Ashlar: how to pass multiple images to be stitched?

Hi all! I am trying to figure out ASHLAR for stitching images together, but I am stuck at what input it accepts.

From the few lines of description on the CyCIF page, I read that:

ASHLAR uses Bioformats software to read virtually any microscope image files and write the OME-TIFF format files.

and from the help of the command itself I get:

Stitch and align one or more multi-series images

positional arguments:
  FILE                  an image file to be processed (one file per cycle)

I am not practical with imaging formats, what I have is a set of individual TIFF files, one file per tile per channel, and I can’t figure out how to pass them to Ashlar to be stitched. I assume I’ll need to convert them into a single object of some type?

Thanks in advance for the help

Hi Stefano, sorry for the lack of documentation – we’re working on it! What kind of microscope and software are you using? The preferred Ashlar input format is whatever your microscope produces natively, as we can directly read useful metadata such as stage positions for each tile and the pixel size rather than requiring you to specify that stuff manually. If your microscope is not BioFormats compatible, Ashlar does have an as-yet-undocumented “escape hatch” for reading a directory of TIFFS using a naming convention. Once we establish which instrument you’re using we can proceed from there.

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Hi Jeremy, thanks for the answer! To be honest, I always worked with the raw images only, and mostly directly in Python (with a couple steps in FIJI for stitching). I can ask my colleagues if the native microscope files are available but for the moment let’s pretend they are not. I do know the pixel size, at least! :slight_smile:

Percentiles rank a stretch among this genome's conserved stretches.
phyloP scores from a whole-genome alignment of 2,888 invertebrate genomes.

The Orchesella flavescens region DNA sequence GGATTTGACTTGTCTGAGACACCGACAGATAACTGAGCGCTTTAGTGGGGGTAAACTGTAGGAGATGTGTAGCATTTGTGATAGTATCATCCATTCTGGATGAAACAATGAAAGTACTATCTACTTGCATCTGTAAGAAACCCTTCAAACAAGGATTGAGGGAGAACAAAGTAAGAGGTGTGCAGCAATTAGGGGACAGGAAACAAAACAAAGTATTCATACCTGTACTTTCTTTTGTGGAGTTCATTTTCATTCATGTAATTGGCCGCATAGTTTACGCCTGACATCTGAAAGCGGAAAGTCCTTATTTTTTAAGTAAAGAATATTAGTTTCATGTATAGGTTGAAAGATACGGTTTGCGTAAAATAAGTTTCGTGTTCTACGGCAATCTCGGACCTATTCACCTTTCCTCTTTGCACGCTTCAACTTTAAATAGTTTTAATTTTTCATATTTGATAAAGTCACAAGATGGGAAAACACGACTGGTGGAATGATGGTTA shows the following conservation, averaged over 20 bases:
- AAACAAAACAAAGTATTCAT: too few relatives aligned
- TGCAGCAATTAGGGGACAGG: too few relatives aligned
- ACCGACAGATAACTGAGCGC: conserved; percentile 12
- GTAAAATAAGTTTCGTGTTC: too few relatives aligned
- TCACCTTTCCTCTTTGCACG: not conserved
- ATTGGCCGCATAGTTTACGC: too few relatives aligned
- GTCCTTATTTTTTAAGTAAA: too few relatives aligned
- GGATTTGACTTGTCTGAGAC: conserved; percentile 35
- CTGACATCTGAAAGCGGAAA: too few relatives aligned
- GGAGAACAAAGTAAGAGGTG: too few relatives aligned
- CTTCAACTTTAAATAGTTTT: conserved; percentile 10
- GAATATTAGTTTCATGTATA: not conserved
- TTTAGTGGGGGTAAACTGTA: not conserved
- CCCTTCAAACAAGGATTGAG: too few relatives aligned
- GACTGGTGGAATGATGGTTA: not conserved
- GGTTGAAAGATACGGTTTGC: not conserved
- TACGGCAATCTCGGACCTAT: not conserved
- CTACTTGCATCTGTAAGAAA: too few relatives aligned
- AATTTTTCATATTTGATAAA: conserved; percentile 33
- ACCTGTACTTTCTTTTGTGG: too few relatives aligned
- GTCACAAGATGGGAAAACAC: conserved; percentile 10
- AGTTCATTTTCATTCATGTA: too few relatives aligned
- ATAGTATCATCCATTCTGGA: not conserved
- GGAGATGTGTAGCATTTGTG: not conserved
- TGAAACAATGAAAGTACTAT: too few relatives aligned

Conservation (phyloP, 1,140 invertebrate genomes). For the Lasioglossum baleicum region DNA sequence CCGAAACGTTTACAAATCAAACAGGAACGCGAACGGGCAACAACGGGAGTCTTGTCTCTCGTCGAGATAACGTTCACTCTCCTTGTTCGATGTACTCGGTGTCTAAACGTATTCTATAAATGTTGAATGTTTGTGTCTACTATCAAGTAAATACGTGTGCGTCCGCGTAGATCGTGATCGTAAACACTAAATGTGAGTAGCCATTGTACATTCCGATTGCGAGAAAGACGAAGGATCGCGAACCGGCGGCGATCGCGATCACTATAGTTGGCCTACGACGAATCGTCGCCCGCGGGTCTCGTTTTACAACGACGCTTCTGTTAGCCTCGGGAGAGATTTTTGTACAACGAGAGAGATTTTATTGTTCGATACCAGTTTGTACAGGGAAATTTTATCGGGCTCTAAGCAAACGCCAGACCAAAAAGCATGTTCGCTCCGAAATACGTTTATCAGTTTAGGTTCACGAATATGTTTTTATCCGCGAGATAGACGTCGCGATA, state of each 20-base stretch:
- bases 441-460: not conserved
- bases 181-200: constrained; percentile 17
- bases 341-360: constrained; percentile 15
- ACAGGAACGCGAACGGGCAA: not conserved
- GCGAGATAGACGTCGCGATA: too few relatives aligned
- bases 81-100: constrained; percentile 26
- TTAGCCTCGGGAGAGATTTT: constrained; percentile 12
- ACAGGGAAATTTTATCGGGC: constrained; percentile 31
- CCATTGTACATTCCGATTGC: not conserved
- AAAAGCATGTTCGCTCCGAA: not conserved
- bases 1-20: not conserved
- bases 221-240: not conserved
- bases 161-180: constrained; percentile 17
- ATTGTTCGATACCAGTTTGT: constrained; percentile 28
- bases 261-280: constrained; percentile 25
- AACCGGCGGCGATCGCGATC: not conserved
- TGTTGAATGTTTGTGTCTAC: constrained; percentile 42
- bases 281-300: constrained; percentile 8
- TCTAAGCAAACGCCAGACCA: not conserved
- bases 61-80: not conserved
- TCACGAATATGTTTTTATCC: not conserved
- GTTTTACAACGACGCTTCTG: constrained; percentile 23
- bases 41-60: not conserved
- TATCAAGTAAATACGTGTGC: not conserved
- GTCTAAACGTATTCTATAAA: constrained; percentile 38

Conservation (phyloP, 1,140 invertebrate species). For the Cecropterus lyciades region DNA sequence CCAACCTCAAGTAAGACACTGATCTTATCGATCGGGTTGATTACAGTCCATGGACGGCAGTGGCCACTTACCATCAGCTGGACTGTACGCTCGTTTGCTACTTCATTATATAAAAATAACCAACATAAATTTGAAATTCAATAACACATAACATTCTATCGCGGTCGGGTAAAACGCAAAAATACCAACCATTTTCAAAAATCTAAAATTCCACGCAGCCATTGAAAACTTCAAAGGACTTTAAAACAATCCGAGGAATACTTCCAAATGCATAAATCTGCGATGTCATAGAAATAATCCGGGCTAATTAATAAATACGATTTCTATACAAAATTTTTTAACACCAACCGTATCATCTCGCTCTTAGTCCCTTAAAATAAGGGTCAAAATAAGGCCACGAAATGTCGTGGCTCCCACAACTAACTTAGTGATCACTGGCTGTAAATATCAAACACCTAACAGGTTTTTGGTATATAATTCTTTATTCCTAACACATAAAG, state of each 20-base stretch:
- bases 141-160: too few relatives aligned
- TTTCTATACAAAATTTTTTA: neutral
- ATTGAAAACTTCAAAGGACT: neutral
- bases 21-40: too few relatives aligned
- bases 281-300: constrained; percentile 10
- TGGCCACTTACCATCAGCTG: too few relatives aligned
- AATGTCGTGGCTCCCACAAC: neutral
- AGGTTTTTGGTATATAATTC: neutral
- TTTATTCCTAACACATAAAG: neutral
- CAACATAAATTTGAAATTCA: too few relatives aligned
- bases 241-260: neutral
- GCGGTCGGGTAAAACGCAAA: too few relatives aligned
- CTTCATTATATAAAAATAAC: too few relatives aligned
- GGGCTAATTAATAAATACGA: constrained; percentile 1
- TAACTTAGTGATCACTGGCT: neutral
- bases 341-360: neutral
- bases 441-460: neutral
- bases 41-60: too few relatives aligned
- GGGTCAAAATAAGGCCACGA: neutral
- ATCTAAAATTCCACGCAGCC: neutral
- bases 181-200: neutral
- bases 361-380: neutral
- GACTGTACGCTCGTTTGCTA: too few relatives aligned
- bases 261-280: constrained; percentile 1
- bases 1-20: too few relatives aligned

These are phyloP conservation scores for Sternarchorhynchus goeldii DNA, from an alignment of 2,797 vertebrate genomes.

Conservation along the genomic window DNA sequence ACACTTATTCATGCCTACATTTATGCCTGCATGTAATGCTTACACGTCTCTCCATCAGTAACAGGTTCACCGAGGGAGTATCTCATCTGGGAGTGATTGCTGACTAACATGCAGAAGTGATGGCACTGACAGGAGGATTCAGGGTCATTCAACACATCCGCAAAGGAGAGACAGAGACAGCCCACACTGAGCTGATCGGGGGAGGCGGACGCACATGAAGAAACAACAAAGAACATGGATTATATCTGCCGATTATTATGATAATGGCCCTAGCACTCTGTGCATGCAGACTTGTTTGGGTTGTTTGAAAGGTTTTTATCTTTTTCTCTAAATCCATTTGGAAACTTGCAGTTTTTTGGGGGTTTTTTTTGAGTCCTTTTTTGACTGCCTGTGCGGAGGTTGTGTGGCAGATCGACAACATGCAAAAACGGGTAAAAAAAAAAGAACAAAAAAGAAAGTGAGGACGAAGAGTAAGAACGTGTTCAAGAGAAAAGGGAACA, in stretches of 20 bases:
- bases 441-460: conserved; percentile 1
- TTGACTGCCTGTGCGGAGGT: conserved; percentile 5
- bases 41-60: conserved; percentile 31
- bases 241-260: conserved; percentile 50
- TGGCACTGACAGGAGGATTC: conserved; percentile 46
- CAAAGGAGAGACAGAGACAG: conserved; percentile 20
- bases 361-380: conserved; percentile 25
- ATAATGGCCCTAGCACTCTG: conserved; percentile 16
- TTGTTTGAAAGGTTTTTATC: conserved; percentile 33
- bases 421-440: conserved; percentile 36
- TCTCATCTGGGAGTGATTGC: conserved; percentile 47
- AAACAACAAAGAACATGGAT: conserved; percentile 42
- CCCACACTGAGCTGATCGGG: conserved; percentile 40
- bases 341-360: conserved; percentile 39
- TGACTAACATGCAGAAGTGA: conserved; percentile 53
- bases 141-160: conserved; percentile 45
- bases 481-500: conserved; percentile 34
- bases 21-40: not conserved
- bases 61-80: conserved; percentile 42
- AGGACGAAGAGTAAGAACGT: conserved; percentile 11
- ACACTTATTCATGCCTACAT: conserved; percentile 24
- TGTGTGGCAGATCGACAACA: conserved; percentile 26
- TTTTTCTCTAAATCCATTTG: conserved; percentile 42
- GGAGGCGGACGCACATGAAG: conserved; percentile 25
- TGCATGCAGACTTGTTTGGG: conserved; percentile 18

What I have then is three folders, one per acquisition, of TIFF files named W0001F{iiii}T0001Z001C{x}.tif with i = tile number and c = channel number (4 channels per acquisition, for all of them channel 1 = DAPI, reference to ideally superimpose the three acquisitions). The tile numbering is progressive and it goes row-by-row, but it is no effort to rename the files with the X,Y position in the grid if needed.

Also I am not sure about how much superposition between near tiles we got, so far I always kept the default 20% in FIJI stitcher and it worked fine.

My procedure so far was to use the automatic FIJI stitcher on channel 1, detect and register the shift for each tile and apply the same value to the remaining channels, then superimpose (and normalize, enhance and whatever) everything in Python. Now we have multiple stainings and scans of the same tissue tho…

The undocumented solution you need is the “fileseries” reader. Where the instructions say FILE, you use a quoted string that looks like this instead:


The general format for the rest of the string is a list of key=value strings separated by |. You can supply as many fileseries arguments as you want for each of your cycles, but you should start with just the first one for now to get the stitching parameters nailed down.

Here’s what this will look like for one cycle of your data. I guessed your grid is 10x10 so you will have to change the width and height. Note this all goes on one line but it may get wrapped here: